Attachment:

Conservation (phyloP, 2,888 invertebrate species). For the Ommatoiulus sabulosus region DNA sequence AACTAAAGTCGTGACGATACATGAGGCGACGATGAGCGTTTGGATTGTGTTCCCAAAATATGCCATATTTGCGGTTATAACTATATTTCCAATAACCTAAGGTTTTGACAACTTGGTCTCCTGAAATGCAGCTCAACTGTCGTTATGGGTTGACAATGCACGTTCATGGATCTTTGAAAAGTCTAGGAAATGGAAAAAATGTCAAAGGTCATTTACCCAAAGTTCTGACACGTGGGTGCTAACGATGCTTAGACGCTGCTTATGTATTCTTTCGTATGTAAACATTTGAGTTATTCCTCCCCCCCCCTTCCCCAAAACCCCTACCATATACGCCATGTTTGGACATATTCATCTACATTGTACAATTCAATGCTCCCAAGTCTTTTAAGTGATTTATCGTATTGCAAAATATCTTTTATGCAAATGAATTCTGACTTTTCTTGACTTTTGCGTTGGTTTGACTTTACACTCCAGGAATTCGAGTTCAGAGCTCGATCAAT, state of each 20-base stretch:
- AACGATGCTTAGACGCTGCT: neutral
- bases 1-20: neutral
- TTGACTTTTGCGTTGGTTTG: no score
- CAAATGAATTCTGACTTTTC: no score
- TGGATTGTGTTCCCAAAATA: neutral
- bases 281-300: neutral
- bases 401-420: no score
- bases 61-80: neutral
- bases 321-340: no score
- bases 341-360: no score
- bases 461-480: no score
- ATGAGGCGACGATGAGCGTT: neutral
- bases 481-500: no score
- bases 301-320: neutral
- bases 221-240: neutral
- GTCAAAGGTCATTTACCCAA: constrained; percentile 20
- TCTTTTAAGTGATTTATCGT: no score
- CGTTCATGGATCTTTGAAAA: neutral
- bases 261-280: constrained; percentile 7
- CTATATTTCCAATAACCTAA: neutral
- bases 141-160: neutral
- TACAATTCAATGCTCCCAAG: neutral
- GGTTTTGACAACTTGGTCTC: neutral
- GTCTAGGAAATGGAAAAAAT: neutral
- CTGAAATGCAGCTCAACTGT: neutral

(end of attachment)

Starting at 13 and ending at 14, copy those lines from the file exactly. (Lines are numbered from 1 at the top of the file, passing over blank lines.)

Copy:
- ATGAGGCGACGATGAGCGTT: neutral
- bases 481-500: no score